Three Elements of Horror

haunted castle

Ciao, SEers. We’ve rounded the corner and are in the second half of the year. Even though we’re in the heat of summer, for me, as soon as we hit July, I feel fall coming (my favorite season of the year) and that means it’s time to start thinking about all things autumn. You’re probably already seeing pumpkins in the store. That makes me so happy!

It means it’s time to start thinking horror. Okay, I admit it. I’m pretty much always thinking horror whether Halloween is near or not.

Today, I want to talk about the three aspects of successful horror as defined by Orson Scott Card.

The thing that really elevates horror stories is layering and building suspense. The three layers we want to work with in horror stories are dread, terror, and horror.


“to anticipate with great apprehension”

This is the best one. Easily my favorite. It’s the one you should spend the most time on. Chronologically, it will happen first in your story and last the longest.

Dread is the waiting that happens when you know something horrible is coming but you don’t know what, you don’t know when, and you don’t know why. It’s impossible to prepare for because you don’t know what form it will take, what time it will appear, or what its purpose is. It’s a niggling feeling you can’t identify but you know something’s wrong. Something’s out of place. Maybe someone’s late arriving without contacting you. Maybe something’s out of place when no one could have moved it. Maybe there’s a temperature anomaly inside your home. The feelings start small and are inexplicable. But they’re palpable and unshakable.


“a state of intense or overwhelming fear”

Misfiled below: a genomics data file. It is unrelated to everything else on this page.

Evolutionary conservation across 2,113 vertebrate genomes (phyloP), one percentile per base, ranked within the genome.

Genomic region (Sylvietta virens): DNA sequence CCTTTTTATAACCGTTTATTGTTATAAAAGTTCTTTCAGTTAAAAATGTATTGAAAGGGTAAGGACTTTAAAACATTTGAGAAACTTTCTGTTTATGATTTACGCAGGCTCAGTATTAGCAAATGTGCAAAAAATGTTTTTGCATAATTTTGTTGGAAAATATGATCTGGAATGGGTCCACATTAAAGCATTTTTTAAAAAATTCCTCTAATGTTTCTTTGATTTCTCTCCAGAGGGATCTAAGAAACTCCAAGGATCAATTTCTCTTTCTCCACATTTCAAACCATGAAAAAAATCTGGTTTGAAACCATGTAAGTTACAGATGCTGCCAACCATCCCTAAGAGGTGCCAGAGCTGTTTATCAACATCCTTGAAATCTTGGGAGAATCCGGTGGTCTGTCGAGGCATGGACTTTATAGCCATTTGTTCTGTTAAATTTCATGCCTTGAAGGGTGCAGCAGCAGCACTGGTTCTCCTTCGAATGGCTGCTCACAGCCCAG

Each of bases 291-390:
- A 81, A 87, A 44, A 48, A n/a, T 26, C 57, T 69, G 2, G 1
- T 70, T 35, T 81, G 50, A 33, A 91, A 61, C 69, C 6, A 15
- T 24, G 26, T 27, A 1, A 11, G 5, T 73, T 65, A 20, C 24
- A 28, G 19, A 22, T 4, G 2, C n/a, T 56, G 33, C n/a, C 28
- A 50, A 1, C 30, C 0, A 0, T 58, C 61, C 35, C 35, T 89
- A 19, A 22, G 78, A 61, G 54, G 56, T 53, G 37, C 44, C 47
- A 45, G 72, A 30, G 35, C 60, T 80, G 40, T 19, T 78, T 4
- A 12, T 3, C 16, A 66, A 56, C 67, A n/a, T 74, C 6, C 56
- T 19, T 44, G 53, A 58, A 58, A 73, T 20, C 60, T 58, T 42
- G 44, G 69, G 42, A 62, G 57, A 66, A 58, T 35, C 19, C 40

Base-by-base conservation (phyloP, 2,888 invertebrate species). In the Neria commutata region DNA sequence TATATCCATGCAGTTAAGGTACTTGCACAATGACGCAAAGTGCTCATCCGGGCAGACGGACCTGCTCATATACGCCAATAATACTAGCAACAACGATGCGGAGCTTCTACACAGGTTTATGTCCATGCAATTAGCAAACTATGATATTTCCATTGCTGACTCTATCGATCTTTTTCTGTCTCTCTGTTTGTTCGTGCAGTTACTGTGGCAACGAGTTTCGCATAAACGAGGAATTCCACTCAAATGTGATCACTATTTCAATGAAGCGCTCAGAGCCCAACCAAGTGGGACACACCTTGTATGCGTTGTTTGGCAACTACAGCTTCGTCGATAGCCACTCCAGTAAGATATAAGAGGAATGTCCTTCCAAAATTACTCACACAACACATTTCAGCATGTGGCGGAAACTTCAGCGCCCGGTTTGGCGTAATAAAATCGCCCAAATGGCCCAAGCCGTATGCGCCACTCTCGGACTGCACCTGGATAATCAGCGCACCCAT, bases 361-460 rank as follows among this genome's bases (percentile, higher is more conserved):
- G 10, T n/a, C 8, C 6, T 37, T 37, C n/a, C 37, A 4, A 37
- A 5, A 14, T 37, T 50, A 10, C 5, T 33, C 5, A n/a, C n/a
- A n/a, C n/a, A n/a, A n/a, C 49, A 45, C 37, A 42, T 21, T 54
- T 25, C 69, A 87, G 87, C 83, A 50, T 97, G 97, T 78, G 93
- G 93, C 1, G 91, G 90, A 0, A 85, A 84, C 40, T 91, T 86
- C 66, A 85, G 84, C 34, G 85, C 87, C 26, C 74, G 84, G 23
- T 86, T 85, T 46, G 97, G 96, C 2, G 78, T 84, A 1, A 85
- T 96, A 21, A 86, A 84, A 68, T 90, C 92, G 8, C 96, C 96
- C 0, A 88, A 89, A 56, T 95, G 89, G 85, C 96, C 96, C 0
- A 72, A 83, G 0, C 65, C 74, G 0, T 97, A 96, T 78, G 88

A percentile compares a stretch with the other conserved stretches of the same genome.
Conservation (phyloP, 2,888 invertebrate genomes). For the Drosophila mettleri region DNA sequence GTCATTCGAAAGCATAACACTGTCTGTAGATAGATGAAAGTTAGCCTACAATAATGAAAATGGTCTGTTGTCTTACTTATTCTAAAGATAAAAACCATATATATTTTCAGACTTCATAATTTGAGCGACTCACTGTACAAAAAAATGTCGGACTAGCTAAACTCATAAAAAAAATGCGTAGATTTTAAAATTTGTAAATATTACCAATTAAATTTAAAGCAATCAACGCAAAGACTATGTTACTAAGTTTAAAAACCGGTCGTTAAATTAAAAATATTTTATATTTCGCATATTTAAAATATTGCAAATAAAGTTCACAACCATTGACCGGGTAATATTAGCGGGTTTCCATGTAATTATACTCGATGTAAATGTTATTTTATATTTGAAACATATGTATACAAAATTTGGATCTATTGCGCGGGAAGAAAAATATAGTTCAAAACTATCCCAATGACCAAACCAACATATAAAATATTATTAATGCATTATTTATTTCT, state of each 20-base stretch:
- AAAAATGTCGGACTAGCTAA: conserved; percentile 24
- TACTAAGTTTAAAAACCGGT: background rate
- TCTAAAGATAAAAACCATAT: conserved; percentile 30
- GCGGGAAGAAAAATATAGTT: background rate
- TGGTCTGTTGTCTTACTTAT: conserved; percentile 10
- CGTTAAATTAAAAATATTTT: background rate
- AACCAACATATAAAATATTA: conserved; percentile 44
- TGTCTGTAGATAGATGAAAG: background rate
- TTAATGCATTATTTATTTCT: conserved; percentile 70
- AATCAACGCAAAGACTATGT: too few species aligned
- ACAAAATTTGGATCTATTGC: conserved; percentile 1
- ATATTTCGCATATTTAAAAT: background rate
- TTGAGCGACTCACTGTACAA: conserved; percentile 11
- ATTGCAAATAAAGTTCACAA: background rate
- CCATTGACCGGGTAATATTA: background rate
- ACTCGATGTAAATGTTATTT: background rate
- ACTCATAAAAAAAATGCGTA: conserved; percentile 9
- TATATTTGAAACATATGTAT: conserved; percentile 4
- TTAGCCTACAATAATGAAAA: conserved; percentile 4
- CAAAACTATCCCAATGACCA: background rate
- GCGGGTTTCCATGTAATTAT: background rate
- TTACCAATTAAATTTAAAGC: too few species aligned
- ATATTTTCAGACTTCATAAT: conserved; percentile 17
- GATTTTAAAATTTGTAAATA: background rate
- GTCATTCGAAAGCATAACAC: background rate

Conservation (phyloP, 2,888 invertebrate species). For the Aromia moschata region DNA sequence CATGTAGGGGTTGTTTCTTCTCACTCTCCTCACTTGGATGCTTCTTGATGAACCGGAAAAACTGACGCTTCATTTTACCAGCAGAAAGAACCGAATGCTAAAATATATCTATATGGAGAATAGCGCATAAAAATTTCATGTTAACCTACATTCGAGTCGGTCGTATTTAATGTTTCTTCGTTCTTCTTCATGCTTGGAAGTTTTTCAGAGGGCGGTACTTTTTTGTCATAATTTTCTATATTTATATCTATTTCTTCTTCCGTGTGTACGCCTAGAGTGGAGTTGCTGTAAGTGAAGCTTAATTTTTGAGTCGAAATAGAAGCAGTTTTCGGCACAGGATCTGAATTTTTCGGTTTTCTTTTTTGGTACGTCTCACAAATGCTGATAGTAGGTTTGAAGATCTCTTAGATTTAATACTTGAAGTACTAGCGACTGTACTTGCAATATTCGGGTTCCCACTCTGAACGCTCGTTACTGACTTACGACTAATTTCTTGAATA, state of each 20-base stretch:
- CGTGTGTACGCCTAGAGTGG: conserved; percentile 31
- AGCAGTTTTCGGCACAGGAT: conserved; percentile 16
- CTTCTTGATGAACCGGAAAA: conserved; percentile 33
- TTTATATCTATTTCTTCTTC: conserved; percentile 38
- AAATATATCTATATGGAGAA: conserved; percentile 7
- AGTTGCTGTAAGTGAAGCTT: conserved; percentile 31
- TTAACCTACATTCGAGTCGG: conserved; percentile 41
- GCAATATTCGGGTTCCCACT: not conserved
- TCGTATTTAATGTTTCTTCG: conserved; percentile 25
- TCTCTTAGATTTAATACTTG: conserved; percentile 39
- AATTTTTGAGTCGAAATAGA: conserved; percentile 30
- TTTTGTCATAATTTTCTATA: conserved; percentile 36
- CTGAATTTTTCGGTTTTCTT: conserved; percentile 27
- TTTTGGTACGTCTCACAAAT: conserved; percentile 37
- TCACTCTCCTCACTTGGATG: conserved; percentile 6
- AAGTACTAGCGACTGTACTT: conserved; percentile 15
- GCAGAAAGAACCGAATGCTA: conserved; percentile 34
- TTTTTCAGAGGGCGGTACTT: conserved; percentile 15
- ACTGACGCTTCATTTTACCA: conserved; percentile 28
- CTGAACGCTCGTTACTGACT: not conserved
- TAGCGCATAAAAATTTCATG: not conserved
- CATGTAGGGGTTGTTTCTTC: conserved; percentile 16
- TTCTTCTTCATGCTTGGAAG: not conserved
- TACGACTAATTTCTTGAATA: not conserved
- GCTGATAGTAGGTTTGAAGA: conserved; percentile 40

Chronologically, this is the second stage. What was a mystery in the “dread” stage becomes known in this stage. And it’s frightening. The mist coalesces into a vampire. The shadow in the hallway turns out to be an intruder. The deal that was too good to be true really was and the devil came to collect. Terror is a powerful emotion, stronger than dread. But it’s also faster. It lasts only as long as it takes the character to react to his situation. Or to die from it. (Consequently, it takes the reader roughly the same amount of time.)


“an intense feeling of shock or disgust”

On the timeline, horror is the last feeling experienced. And it’s the least powerful of the three. Once the terror has passed, the survivors (and the readers) are left with the aftermath. There’s almost a desensitization to the remainder. The shock numbs you, and if you continue to immerse yourself in the horror, you stop reacting to it. You almost have to as a matter of preservation. The first time you see a zombie eat a brain, you’re horrified. The seventieth time, you just run or hide or do whatever you have to do to survive. If the zombie apocalypse is ever over, you might unpack the horror and live in therapy, but until then, you compartmentalize it. The shock registers, then you move on.